Leadership in the Rule of St. Benedict

This is my sixth and final article offering reflections based on my reading of Judith Valente’s book, How to Live: What the Rule of St. Benedict Teaches Us About Happiness, Meaning, and Community (Charlottesville, VA: Hampton Roads Publishing. 2018). You can see the five previous articles as follows: “Being Spiritual in the World Today”, “Striving to be Disciples of Christ”“Overcoming Anger with Prayer“, “Community and Balance of Work in the Rule of St. Benedict,” and “Living Simply as Instruments of God’s Mercy.”

In my fifth article in this series, “Living Simply as Instruments of God’s Mercy,” I spoke some on leadership. Today, I would like to focus on what Valente offers from the Rule of St. Benedict on leadership. We are all equal before God. The Lord is our shepherd but we need earthly leaders who will lead us in compassion and truth to become what God calls us to be.

In a monastery one person is the authority, the prioress or abbot. However, this does not mean they should act unilaterally or as a monarch who is power hungry. Valente quotes from the rule’s third chapter, “The prioress or abbot shall call the whole community together and explain what the business is; and after hearing the advice of the members, ponder it and follow what she or he judges the wiser course” (151). The decision lies in the hand of one person but all involved need to be counseled. This is a model of leadership that all of us should consider, in the church, in the workplace, and in the home. For instance, in the home the husband and wife need to dialogue, even involving the children when appropriate, about what is going on but in the end someone needs to make a decision that all will respect.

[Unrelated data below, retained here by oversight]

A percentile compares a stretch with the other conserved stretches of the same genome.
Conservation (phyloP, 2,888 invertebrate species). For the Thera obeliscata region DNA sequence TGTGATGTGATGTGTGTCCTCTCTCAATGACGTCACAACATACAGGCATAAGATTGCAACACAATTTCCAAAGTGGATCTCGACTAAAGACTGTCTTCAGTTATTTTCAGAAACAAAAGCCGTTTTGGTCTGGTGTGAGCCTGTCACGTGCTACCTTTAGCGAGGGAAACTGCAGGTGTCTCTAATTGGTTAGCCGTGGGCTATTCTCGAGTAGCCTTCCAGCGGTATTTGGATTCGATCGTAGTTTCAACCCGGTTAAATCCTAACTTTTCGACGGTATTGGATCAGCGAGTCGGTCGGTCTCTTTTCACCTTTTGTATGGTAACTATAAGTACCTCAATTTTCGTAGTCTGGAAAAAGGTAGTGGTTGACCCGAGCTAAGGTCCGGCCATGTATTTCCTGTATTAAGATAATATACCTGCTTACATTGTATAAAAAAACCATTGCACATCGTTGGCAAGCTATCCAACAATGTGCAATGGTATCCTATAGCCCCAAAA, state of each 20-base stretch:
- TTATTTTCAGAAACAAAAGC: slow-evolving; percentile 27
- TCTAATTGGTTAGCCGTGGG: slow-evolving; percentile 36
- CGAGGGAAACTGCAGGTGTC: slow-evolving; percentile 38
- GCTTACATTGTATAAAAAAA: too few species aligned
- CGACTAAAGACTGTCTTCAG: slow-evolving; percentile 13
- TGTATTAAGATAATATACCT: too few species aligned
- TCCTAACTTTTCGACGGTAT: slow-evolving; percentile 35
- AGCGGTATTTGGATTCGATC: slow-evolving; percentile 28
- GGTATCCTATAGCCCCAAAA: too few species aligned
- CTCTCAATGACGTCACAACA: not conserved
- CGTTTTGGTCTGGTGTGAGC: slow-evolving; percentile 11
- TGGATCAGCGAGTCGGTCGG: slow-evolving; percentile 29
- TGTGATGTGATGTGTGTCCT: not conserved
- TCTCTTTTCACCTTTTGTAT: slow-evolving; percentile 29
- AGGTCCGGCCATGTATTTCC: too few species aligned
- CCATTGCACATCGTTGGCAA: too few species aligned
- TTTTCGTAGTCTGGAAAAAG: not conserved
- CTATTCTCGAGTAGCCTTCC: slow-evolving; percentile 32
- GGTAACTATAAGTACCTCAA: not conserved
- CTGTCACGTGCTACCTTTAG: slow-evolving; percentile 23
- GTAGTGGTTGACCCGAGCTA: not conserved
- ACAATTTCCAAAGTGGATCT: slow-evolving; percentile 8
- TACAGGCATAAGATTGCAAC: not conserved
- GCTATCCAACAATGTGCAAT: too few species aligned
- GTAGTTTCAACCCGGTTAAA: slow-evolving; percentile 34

For the workplace, Valente offers a personal example of a new boss she had who made a decision without consulting the employees. When he was asked why he said, “Because I said so” (151-152). Really? Yes, he was the boss and had the authority to make the decision but, especially as a new boss, did he have all the information he should to make the decision?

This is why the Rule of St. Benedict calls for consultation. Consultation is meant to be a process that brings all the information and concerns to the table so that a good decision can be made. No one, including the best leader there is, can make the best decision without having all the information.

One should also not needlessly rush to make a decision. Valente writes, “Monastic decision-making is a slow, deliberate process of discernment. Its goal is consensus” (154). In consulting others, not only does a good leader receive information. In the consultation process, people feel involved and appreciated. This can lead to broader acceptance of the decision when it made.

The information must flow openly in both directions. The people being consulted need open sharing of information so they may respond appropriately (Valente, 154). This may not always be possible. Sometimes the needed information is not always available or public. We still need to do our best to dialogue.